The chance may be coming soon. A U.K. company has been developing a genetically modified tomato for over 15 years. It was announced on September 7th that the U.S. Department of Agriculture approved the growth and cultivation of their purple tomato in the United States. So now the genetically modified tomato will be making its jump across the pond.
Professors Cathie Martin and Jonathan Jones co-founded Norfolk Plant Sciences, whose mission is to “bring to market health-promoting, genetically enhanced purple tomatoes…” stated Jones in a press release after receiving approval by the USDA. Their purple tomato has been modified with two genes from the snapdragon flower. These genes activate the production of anthocyanin. This activation is important because anthocyanin enables the purple coloring and has many health benefits. It can reduce inflammation, help prevent cancer, treat irritable bowel syndrome, and protect against type 2 diabetes. Additionally, these genetically modified tomatoes have proven to have a longer shelf-life in the studies that Norfolk has done.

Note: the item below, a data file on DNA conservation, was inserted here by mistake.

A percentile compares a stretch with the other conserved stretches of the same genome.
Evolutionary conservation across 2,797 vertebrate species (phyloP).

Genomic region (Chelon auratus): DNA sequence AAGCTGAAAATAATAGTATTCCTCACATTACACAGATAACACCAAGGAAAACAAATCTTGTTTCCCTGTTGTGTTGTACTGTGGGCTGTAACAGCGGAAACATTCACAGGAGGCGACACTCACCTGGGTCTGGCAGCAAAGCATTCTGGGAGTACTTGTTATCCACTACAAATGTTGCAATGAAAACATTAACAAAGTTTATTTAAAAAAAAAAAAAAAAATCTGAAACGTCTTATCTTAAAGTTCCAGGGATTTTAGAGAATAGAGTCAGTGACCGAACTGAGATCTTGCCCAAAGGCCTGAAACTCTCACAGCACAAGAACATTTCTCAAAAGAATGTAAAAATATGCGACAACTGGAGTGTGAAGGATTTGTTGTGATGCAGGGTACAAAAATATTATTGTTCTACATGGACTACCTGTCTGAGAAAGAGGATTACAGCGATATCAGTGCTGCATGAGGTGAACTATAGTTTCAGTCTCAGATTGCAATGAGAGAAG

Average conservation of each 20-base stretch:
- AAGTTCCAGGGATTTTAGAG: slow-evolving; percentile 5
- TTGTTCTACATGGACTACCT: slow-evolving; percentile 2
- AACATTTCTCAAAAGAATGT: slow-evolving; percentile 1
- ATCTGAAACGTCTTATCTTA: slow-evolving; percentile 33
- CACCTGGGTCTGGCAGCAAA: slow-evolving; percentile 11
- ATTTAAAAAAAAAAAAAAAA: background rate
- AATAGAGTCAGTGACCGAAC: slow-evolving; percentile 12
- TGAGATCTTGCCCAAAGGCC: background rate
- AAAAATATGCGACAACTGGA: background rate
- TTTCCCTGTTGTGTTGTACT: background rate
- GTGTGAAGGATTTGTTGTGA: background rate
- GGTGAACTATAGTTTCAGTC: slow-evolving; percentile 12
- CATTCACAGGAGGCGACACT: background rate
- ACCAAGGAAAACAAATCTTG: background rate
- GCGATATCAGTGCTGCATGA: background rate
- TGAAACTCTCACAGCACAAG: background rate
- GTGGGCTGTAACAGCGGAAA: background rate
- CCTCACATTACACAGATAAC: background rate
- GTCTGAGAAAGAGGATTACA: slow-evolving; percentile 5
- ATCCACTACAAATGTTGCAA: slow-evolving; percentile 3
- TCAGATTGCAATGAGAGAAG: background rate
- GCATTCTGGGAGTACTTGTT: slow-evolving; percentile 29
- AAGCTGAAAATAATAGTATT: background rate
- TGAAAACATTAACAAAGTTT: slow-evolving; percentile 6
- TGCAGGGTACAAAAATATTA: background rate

Although it is exciting news that they received approval, the road to the grocery store may not be easy. Despite extensive research done by scientists that GMOs are equally as safe to eat as non-GMO foods, there is still hesitation among the general public about them. However, there may be a shift as younger generations begin to dominate the market and are more open-minded to these genetically modified foods. Norfolk Healthy Produce, which is the U.S. arm of Martin’s Norfolk Plant Sciences, have a strategy planned for the introduction of their tomato and a way to combat the probable initial fear of their purple tomato - Farmers’ Markets.
The company is also developing purple tomato juice, sun-dried tomatoes, and beefsteak tomatoes and wants to sell seeds for backyard gardeners. For their cherry tomatoes, they plan to have them in test markets sometime in 2023. This means that the purple tomato may be on the kitchen table soon. Stay tuned as the story continues to develop.